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# BCH Decoder

Decode BCH code to recover binary vector data

## Library

Block sublibrary of Error Detection and Correction

## Description

The BCH Decoder block recovers a binary message vector from a binary BCH codeword vector. For proper decoding, the first two parameter values in this block should match the parameters in the corresponding BCH Encoder block.

This block accepts a column vector input signal with an integer multiple of (N - the number of punctures) elements. Each group of N input elements represents one codeword to be decoded. The values of (N + shortening length) and (K + shortening length) must produce a valid narrow-sense BCH code.

If the decoder is processing multiple codewords per frame, then the same puncture pattern holds for all codewords.

For a given codeword length N, only specific message lengths K are valid for a BCH code. For a full length BCH code, N must be of the form 2M-1, where $3\le M\le 16$. If N is less than 2M-1, the block assumes that the code has been shortened by length 2M - 1 - N. However, if N is greater than or equal to 2M-1, Primitive polynomial must be specified to appropriately set the value of M.

No known analytic formula describes the relationship among the codeword length, message length, and error-correction capability. For a list of some valid values of K corresponding to values of N up to 511, see the BCH Encoder reference page in the Communications System Toolbox™ documentation.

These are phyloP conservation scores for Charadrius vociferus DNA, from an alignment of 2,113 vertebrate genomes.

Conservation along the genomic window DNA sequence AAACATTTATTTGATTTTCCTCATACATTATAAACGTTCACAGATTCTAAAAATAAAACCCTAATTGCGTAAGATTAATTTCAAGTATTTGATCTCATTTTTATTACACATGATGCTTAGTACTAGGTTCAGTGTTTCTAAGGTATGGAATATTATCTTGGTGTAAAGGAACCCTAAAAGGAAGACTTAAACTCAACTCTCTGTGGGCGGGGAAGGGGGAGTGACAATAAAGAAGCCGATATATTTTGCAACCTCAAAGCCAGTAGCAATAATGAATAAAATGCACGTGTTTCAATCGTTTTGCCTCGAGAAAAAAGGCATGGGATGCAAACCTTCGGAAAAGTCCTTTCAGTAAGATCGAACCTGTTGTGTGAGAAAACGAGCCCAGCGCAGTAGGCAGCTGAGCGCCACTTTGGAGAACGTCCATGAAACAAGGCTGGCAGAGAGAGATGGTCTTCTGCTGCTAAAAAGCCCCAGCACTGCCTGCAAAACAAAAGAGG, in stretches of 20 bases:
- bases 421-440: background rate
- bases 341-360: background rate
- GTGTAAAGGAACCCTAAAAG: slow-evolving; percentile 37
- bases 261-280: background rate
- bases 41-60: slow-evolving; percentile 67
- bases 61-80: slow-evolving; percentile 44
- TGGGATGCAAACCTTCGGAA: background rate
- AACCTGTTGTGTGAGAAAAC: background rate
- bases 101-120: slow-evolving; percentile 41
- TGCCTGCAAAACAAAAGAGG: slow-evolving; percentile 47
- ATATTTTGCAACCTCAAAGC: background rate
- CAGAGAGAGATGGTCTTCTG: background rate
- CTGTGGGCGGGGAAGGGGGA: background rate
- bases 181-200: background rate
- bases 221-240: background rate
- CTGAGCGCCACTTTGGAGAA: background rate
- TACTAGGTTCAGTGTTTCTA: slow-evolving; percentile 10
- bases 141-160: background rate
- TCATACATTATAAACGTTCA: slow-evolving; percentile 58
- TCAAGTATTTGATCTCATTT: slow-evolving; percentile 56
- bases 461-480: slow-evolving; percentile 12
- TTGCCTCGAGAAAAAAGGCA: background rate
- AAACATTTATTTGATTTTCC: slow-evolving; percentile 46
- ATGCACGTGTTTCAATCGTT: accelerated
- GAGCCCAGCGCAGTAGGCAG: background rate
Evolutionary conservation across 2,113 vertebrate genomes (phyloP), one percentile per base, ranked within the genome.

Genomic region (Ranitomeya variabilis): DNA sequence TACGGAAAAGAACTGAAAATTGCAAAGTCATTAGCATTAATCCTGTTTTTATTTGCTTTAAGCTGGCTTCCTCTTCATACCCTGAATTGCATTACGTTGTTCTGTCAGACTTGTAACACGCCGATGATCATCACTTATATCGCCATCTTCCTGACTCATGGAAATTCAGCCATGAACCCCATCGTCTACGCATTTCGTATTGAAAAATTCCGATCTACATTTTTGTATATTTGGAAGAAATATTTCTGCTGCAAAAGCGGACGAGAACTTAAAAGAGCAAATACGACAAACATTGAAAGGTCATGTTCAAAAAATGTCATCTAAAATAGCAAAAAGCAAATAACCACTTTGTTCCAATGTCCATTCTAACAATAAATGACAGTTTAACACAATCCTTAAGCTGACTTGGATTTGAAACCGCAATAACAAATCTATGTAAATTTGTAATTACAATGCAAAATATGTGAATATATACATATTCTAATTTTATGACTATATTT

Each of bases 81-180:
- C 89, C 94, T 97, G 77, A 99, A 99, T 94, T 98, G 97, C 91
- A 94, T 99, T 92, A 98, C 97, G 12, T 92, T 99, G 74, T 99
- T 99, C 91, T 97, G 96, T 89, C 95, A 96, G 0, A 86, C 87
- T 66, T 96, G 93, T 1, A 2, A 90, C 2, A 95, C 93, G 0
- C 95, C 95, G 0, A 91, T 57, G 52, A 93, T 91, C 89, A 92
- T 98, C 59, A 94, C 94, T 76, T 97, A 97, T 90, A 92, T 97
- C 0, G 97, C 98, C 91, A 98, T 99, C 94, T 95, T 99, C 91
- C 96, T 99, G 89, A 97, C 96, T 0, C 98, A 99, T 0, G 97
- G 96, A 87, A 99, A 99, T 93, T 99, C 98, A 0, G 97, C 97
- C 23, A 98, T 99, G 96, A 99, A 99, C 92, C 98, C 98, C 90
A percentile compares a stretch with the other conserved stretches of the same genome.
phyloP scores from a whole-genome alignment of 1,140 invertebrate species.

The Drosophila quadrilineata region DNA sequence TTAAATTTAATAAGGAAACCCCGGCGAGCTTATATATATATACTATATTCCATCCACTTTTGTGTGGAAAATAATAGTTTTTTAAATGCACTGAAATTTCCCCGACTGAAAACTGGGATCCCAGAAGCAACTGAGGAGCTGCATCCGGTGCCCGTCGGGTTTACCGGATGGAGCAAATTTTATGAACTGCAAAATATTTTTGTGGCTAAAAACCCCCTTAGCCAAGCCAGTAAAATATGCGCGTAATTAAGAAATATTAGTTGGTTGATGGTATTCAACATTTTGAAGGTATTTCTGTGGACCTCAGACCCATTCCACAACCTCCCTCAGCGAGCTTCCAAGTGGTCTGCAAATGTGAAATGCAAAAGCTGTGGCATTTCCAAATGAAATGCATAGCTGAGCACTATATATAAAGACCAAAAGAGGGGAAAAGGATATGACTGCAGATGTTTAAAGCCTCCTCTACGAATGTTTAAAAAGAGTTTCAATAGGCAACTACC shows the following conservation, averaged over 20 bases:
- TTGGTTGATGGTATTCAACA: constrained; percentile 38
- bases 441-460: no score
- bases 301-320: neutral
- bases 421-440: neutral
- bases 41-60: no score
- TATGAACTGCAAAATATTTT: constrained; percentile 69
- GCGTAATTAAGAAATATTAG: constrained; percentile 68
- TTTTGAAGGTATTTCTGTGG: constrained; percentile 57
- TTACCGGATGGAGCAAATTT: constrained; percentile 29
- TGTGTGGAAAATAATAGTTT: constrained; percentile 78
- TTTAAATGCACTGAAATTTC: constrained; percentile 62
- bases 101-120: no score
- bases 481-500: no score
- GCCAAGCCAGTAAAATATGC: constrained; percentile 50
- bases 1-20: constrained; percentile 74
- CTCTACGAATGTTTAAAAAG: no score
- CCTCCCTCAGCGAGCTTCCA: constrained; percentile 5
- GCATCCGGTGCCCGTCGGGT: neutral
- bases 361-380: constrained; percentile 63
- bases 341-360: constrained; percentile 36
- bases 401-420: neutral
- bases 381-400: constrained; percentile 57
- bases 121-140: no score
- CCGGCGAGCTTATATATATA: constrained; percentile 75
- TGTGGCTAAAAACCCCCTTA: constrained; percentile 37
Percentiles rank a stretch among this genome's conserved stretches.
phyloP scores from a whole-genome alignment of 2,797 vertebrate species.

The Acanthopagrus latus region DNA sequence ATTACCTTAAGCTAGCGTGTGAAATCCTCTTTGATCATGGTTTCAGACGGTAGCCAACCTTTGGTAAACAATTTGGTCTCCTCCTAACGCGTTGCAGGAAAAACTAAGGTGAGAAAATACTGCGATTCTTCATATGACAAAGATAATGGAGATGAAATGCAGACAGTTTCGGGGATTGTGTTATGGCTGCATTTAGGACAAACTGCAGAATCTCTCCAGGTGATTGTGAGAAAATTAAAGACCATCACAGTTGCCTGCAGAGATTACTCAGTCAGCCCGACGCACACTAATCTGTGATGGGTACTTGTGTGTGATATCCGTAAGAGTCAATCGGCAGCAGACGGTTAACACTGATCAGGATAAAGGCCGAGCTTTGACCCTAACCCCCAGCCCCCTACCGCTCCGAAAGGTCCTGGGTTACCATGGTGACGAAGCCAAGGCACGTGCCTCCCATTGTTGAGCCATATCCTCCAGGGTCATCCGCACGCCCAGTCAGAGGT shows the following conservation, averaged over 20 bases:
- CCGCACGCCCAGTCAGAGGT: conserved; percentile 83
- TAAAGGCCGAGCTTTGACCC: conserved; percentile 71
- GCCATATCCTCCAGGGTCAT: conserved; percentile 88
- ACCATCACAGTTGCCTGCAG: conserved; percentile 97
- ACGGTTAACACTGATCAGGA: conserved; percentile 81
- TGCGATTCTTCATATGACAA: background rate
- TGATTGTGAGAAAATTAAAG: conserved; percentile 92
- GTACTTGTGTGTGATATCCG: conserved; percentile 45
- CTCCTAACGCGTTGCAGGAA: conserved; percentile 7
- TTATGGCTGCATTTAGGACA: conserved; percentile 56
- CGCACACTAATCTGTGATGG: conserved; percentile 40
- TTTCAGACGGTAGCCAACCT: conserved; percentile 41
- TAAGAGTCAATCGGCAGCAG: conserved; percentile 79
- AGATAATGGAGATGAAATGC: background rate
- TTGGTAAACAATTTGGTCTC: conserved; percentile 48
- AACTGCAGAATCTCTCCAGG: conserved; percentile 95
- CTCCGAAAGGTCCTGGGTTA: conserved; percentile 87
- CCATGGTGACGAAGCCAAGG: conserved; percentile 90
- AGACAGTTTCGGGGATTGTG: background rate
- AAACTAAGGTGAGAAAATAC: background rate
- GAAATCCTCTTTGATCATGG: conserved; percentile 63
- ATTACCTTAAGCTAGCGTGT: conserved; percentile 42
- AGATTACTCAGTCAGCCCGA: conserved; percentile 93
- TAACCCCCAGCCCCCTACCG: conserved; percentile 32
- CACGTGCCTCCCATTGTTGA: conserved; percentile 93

The primitive and generator polynomials may be specified in their respective fields, which appear after selecting their corresponding check boxes.

To have the block output error information, select Output number of corrected errors. Selecting this option causes a second output port to appear. The second output is the number of errors detected during decoding of the codeword. A negative integer indicates that the block detected more errors than it could correct using the coding scheme.

In the case of a decoder failure, the message portion of the decoder input is returned unchanged as the decoder output.

The sample times of all input and output signals are equal.

For information about the data types each block port supports, see the Supported Data Type table on this page.

## Punctured Codes

This block supports puncturing when you select Punctured code. This selection enables the Puncture vector parameter, which takes in a binary vector to specify the puncturing pattern. For a puncture vector, 1 represents that the data symbol passes unaltered, and 0 represents that the data symbol gets punctured, or removed, from the data stream. This convention applies for both the encoder and the decoder. For more information, see Shortening, Puncturing, and Erasures.

 Note:   1s and 0s have precisely opposite meanings for the puncture and erasure vectors. For an erasure vector, 1 means that the data symbol is to be replaced with an erasure symbol, and 0 means that the data symbol is passed unaltered. This convention is carried for both the encoder and the decoder.

## Dialog Box

Codeword length, N

The codeword length.

Message length, K

The message length.